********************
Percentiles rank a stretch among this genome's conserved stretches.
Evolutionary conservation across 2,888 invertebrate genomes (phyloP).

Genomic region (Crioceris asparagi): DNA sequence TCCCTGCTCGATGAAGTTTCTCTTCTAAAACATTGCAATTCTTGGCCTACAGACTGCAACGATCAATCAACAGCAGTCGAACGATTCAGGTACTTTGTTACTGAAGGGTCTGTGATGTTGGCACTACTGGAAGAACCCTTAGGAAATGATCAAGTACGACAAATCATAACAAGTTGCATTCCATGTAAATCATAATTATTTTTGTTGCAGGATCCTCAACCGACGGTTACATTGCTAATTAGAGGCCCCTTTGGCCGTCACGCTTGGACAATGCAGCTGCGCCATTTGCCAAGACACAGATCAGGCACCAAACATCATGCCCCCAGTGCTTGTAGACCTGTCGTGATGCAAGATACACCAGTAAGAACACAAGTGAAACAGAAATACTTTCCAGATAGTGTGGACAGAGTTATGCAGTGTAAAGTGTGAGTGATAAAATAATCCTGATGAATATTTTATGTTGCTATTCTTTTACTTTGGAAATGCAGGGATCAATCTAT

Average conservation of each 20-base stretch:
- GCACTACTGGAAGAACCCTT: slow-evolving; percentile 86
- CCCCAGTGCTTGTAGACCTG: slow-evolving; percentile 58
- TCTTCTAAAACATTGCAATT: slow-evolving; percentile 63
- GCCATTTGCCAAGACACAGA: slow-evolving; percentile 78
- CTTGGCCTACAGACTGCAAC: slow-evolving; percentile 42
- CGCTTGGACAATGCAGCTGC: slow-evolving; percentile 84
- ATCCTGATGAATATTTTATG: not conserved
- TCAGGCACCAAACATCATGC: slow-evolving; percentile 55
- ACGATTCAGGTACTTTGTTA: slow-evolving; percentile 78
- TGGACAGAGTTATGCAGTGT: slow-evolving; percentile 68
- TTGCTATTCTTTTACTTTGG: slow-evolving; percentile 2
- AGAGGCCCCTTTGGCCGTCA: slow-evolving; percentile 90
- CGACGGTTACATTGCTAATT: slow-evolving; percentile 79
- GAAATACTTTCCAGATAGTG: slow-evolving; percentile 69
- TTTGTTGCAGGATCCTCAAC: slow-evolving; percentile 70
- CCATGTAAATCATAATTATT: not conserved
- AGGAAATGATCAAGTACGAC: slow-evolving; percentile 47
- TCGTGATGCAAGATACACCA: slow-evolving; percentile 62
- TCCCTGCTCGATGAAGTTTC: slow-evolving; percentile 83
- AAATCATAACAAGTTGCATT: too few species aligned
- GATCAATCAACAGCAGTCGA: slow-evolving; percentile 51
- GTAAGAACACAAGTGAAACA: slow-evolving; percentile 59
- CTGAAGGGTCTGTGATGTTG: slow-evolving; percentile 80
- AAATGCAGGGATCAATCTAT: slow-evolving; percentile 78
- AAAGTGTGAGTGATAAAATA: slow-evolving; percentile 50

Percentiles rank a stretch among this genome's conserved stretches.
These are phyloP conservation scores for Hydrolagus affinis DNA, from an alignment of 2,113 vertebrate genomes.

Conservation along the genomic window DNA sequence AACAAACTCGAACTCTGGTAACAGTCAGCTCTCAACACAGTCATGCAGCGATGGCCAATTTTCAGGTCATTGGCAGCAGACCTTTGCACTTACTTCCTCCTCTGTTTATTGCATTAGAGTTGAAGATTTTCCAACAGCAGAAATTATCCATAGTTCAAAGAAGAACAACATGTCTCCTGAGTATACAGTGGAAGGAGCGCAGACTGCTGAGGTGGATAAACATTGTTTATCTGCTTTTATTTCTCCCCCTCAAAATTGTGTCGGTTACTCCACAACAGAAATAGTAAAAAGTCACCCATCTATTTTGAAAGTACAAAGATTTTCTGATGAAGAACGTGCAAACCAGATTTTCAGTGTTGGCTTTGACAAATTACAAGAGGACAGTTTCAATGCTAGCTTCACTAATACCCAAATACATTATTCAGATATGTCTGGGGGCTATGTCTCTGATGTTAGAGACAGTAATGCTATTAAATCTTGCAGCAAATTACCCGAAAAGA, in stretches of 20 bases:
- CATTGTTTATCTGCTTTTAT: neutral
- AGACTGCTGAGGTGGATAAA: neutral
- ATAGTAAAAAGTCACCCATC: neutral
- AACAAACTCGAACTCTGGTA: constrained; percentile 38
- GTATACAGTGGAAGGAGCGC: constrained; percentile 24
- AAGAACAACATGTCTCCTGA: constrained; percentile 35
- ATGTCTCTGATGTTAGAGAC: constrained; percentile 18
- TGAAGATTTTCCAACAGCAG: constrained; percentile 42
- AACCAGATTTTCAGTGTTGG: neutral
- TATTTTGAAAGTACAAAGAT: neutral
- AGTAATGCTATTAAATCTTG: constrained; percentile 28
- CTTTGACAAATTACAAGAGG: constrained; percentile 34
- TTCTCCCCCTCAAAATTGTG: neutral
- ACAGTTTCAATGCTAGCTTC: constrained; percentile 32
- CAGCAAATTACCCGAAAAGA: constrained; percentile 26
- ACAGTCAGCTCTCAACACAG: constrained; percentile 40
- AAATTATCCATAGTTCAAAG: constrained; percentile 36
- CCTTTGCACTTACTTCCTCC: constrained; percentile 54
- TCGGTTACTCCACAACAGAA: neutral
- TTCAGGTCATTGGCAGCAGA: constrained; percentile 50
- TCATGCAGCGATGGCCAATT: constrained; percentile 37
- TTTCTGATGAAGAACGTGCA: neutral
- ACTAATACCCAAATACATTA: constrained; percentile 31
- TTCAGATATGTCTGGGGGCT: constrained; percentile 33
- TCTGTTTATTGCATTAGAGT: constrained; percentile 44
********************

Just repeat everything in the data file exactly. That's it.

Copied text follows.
Percentiles rank a stretch among this genome's conserved stretches.
Evolutionary conservation across 2,888 invertebrate genomes (phyloP).

Genomic region (Crioceris asparagi): DNA sequence TCCCTGCTCGATGAAGTTTCTCTTCTAAAACATTGCAATTCTTGGCCTACAGACTGCAACGATCAATCAACAGCAGTCGAACGATTCAGGTACTTTGTTACTGAAGGGTCTGTGATGTTGGCACTACTGGAAGAACCCTTAGGAAATGATCAAGTACGACAAATCATAACAAGTTGCATTCCATGTAAATCATAATTATTTTTGTTGCAGGATCCTCAACCGACGGTTACATTGCTAATTAGAGGCCCCTTTGGCCGTCACGCTTGGACAATGCAGCTGCGCCATTTGCCAAGACACAGATCAGGCACCAAACATCATGCCCCCAGTGCTTGTAGACCTGTCGTGATGCAAGATACACCAGTAAGAACACAAGTGAAACAGAAATACTTTCCAGATAGTGTGGACAGAGTTATGCAGTGTAAAGTGTGAGTGATAAAATAATCCTGATGAATATTTTATGTTGCTATTCTTTTACTTTGGAAATGCAGGGATCAATCTAT

Average conservation of each 20-base stretch:
- GCACTACTGGAAGAACCCTT: slow-evolving; percentile 86
- CCCCAGTGCTTGTAGACCTG: slow-evolving; percentile 58
- TCTTCTAAAACATTGCAATT: slow-evolving; percentile 63
- GCCATTTGCCAAGACACAGA: slow-evolving; percentile 78
- CTTGGCCTACAGACTGCAAC: slow-evolving; percentile 42
- CGCTTGGACAATGCAGCTGC: slow-evolving; percentile 84
- ATCCTGATGAATATTTTATG: not conserved
- TCAGGCACCAAACATCATGC: slow-evolving; percentile 55
- ACGATTCAGGTACTTTGTTA: slow-evolving; percentile 78
- TGGACAGAGTTATGCAGTGT: slow-evolving; percentile 68
- TTGCTATTCTTTTACTTTGG: slow-evolving; percentile 2
- AGAGGCCCCTTTGGCCGTCA: slow-evolving; percentile 90
- CGACGGTTACATTGCTAATT: slow-evolving; percentile 79
- GAAATACTTTCCAGATAGTG: slow-evolving; percentile 69
- TTTGTTGCAGGATCCTCAAC: slow-evolving; percentile 70
- CCATGTAAATCATAATTATT: not conserved
- AGGAAATGATCAAGTACGAC: slow-evolving; percentile 47
- TCGTGATGCAAGATACACCA: slow-evolving; percentile 62
- TCCCTGCTCGATGAAGTTTC: slow-evolving; percentile 83
- AAATCATAACAAGTTGCATT: too few species aligned
- GATCAATCAACAGCAGTCGA: slow-evolving; percentile 51
- GTAAGAACACAAGTGAAACA: slow-evolving; percentile 59
- CTGAAGGGTCTGTGATGTTG: slow-evolving; percentile 80
- AAATGCAGGGATCAATCTAT: slow-evolving; percentile 78
- AAAGTGTGAGTGATAAAATA: slow-evolving; percentile 50

Percentiles rank a stretch among this genome's conserved stretches.
These are phyloP conservation scores for Hydrolagus affinis DNA, from an alignment of 2,113 vertebrate genomes.

Conservation along the genomic window DNA sequence AACAAACTCGAACTCTGGTAACAGTCAGCTCTCAACACAGTCATGCAGCGATGGCCAATTTTCAGGTCATTGGCAGCAGACCTTTGCACTTACTTCCTCCTCTGTTTATTGCATTAGAGTTGAAGATTTTCCAACAGCAGAAATTATCCATAGTTCAAAGAAGAACAACATGTCTCCTGAGTATACAGTGGAAGGAGCGCAGACTGCTGAGGTGGATAAACATTGTTTATCTGCTTTTATTTCTCCCCCTCAAAATTGTGTCGGTTACTCCACAACAGAAATAGTAAAAAGTCACCCATCTATTTTGAAAGTACAAAGATTTTCTGATGAAGAACGTGCAAACCAGATTTTCAGTGTTGGCTTTGACAAATTACAAGAGGACAGTTTCAATGCTAGCTTCACTAATACCCAAATACATTATTCAGATATGTCTGGGGGCTATGTCTCTGATGTTAGAGACAGTAATGCTATTAAATCTTGCAGCAAATTACCCGAAAAGA, in stretches of 20 bases:
- CATTGTTTATCTGCTTTTAT: neutral
- AGACTGCTGAGGTGGATAAA: neutral
- ATAGTAAAAAGTCACCCATC: neutral
- AACAAACTCGAACTCTGGTA: constrained; percentile 38
- GTATACAGTGGAAGGAGCGC: constrained; percentile 24
- AAGAACAACATGTCTCCTGA: constrained; percentile 35
- ATGTCTCTGATGTTAGAGAC: constrained; percentile 18
- TGAAGATTTTCCAACAGCAG: constrained; percentile 42
- AACCAGATTTTCAGTGTTGG: neutral
- TATTTTGAAAGTACAAAGAT: neutral
- AGTAATGCTATTAAATCTTG: constrained; percentile 28
- CTTTGACAAATTACAAGAGG: constrained; percentile 34
- TTCTCCCCCTCAAAATTGTG: neutral
- ACAGTTTCAATGCTAGCTTC: constrained; percentile 32
- CAGCAAATTACCCGAAAAGA: constrained; percentile 26
- ACAGTCAGCTCTCAACACAG: constrained; percentile 40
- AAATTATCCATAGTTCAAAG: constrained; percentile 36
- CCTTTGCACTTACTTCCTCC: constrained; percentile 54
- TCGGTTACTCCACAACAGAA: neutral
- TTCAGGTCATTGGCAGCAGA: constrained; percentile 50
- TCATGCAGCGATGGCCAATT: constrained; percentile 37
- TTTCTGATGAAGAACGTGCA: neutral
- ACTAATACCCAAATACATTA: constrained; percentile 31
- TTCAGATATGTCTGGGGGCT: constrained; percentile 33
- TCTGTTTATTGCATTAGAGT: constrained; percentile 44